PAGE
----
SPANS - When to use them?

If I had heard or read about IE9 and xhtml, I’d forgotten. If it comes to pass, the semantic potential is amazing.

Nah. To introduce yourself through intelligent posts is more than sufficient. :slight_smile:

Aha! Thanks for the new idea. I never thought of that, I’ve always used <pre> for preformatted code.
Another example of preformatted text is found in poetry and verse markup.

It’s OT, but what do you think of HTML5’s microdata, then? Don’t you like being able to download a company’s vcard and all? The reason why I like microformats is because it gives semantic value to items for both machine and the people.

[ot]There is an [ot] bbcode tag. FYI.

I lost interest in keeping current with html5 when they veered so vehemently onto the pave-the-cowpath um, path. I suggest that xhtml provides a better technology. The many and sundry values are beyond any reasonable scope of a structural markup language standard. On the other hand, a standardized set of xhtml schemata are, by definition* modifiable by the author to fit his own needs.

Regarding vcards, I use them on some of my own email accounts, and do appreciate corespondents who attach them to their own messages. The same machine readability may be had by the use of semantic element tags, were we able to take advantage of the capability. The concept of v- or hcards is a good one. It’s just a damned shame we have to use such a clumsy kluge of a work-around.

  • schema: an organization of concepts and actions that can be revised by new information about the world.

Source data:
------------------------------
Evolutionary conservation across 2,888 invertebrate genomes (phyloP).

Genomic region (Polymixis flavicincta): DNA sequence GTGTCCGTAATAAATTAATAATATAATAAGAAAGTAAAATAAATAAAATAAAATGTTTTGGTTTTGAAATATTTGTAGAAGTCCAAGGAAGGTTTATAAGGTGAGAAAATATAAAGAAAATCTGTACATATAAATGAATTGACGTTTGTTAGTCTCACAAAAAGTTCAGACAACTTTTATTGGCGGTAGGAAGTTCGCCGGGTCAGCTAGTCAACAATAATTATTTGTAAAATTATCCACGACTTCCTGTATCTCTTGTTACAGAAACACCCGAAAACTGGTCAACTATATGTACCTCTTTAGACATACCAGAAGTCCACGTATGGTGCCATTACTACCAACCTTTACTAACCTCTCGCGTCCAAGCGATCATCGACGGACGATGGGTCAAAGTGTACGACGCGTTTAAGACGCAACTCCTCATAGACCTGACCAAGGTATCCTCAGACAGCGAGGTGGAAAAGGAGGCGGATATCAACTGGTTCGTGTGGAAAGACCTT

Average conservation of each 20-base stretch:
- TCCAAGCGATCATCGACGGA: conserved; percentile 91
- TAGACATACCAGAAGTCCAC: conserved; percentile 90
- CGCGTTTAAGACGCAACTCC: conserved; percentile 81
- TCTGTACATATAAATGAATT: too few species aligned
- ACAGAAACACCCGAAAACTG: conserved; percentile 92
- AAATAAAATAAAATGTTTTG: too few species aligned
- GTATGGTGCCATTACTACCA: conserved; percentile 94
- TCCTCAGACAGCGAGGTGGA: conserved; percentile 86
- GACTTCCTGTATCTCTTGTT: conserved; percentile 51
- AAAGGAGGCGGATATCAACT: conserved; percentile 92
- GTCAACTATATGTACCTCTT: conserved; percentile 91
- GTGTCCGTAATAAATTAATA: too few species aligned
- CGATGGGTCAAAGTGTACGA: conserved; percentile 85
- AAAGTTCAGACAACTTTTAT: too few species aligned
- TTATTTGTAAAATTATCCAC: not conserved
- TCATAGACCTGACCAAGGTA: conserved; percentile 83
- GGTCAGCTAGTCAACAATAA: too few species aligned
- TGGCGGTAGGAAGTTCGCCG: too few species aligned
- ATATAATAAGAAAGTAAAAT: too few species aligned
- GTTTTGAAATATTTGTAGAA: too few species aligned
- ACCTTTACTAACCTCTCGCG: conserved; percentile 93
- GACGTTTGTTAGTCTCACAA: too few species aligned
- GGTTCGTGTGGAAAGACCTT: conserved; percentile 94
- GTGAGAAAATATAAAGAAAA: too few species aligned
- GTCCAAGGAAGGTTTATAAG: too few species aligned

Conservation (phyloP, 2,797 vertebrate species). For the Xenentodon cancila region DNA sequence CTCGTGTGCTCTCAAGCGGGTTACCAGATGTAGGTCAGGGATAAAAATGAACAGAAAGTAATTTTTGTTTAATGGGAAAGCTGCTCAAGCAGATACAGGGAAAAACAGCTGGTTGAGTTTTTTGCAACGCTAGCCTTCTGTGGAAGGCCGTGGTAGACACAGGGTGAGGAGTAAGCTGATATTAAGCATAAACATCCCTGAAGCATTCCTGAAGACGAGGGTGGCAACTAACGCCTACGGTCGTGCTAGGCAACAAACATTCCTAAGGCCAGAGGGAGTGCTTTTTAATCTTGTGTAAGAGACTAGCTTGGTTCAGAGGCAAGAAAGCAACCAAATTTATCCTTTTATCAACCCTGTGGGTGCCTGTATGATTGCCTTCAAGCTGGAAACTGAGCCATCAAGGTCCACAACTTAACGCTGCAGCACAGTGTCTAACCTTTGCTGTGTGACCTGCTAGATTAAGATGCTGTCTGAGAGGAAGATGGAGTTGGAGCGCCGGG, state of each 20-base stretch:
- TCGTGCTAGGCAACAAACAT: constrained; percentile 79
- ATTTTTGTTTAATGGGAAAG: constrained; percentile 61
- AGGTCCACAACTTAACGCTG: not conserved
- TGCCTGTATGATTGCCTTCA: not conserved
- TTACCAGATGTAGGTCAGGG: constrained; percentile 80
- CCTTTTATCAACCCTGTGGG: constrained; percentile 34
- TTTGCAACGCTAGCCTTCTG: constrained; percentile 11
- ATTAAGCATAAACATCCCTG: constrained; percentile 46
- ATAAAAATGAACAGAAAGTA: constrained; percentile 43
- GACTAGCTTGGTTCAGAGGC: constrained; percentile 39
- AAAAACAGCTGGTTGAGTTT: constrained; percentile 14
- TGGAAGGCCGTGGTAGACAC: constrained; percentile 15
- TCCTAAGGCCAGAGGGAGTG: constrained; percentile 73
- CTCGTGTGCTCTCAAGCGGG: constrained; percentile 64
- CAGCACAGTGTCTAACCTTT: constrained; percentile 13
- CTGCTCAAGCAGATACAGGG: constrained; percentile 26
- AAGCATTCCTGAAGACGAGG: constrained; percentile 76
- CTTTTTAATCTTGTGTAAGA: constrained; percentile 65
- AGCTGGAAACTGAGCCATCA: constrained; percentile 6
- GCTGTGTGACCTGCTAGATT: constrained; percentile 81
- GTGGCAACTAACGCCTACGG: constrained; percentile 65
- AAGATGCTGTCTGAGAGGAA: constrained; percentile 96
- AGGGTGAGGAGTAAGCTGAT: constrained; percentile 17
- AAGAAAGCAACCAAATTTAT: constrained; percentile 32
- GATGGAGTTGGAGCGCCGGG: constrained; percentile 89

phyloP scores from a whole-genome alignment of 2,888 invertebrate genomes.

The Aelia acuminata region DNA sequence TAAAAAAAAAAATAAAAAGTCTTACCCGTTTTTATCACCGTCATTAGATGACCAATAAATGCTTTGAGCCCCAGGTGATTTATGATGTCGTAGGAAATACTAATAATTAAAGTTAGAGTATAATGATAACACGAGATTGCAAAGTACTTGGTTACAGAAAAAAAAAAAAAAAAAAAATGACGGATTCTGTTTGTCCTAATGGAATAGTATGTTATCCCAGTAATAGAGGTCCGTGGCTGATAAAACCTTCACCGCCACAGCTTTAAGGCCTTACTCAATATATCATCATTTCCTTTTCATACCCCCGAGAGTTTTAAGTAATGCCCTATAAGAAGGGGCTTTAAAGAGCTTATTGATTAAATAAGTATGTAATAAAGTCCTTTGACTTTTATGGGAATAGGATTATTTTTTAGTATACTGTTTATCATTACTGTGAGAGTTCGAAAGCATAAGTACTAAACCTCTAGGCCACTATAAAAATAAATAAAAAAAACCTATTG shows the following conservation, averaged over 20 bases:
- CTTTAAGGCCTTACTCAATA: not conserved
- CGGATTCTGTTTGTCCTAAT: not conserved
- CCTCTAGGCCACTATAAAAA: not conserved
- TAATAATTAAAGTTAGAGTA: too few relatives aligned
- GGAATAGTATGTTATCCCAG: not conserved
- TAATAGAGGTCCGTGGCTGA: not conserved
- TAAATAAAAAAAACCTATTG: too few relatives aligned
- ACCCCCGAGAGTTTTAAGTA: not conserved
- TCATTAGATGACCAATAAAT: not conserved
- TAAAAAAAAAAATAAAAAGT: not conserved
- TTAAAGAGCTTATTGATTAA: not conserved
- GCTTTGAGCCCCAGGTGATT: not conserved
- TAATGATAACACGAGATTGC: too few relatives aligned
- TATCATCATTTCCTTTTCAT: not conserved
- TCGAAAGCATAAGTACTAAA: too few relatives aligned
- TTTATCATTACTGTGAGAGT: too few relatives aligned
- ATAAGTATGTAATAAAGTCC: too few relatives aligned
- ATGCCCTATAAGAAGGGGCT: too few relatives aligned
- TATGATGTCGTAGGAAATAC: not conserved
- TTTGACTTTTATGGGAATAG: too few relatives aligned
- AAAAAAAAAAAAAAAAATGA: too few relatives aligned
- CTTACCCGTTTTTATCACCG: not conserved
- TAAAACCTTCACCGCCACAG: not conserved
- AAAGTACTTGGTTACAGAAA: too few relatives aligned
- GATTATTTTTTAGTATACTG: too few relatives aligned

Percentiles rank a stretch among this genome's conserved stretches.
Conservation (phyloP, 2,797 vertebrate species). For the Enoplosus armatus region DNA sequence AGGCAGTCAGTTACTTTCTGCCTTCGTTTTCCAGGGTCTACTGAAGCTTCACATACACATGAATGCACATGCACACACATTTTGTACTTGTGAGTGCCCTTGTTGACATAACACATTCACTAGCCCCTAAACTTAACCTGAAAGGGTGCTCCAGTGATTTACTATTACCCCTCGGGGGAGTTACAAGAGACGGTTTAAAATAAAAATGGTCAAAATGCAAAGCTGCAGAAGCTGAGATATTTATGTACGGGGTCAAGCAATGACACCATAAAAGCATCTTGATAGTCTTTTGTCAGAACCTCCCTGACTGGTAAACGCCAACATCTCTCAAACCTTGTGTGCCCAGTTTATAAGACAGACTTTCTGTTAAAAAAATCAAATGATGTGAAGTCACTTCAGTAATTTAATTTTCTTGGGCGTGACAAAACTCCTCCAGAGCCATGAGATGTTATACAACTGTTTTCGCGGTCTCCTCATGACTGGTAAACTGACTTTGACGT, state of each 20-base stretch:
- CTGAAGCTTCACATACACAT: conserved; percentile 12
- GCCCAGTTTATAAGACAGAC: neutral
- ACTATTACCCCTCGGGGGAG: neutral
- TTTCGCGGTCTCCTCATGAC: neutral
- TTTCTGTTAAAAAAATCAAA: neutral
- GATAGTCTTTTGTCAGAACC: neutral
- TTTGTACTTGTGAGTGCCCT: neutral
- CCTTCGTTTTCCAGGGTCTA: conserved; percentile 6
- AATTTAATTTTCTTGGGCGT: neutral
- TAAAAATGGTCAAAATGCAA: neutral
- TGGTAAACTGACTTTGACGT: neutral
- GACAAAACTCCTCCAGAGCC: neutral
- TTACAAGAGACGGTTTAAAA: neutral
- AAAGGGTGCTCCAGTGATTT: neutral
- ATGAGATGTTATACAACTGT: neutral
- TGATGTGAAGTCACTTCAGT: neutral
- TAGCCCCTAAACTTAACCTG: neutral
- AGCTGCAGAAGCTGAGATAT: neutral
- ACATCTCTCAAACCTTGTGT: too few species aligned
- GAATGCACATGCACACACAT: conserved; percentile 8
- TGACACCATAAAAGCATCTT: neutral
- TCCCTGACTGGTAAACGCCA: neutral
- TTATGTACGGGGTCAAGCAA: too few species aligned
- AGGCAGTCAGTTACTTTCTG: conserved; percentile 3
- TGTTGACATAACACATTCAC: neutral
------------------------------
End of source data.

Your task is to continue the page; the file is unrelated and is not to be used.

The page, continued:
• xhtml: extensible hypertext markup language.[/ot]


The STRONG element is for when semantic importance and strength is needed in context of the content, the B element is for when the contents importance needs to be stated with no semantic value… the SPAN on the other hand is purely for no importance needs to be conveyed (as denoted in the HTML Reference). If the content (as I said) is PURELY for stylistic reasons (and not for offsetting text for importance - semantically or otherwise) then SPAN is the more appropriate element. :slight_smile:

sorry, we’ll have to disagree then

the context was “if you simply want the “bold” effect purely for stylistic reasons” (i believe these are your words)

you go ahead and use SPAN for that, i’ll use B


I’ve never seen a lot of need for that - far better to dive straight in!

Aha! Thanks for the new idea. I never thought of that, I’ve always used <pre> for preformatted code.

You can use <pre> for any section that needs to be laid out in a particular way - and if the text doesn’t need to line up vertically then you can set it to a serif or sans-serif font (rather than monospace) in the CSS, which will look better.

However - I would generally avoid <pre> and instead just stick a <br> in where you need a line break. It’s generally accepted that two examples of content where a <br> is exactly the right element to use to force a new line are postal addresses and poetry - in both cases, the new line is an integral and essential part of the content, so it’s right to use an HTML element that sets a new line.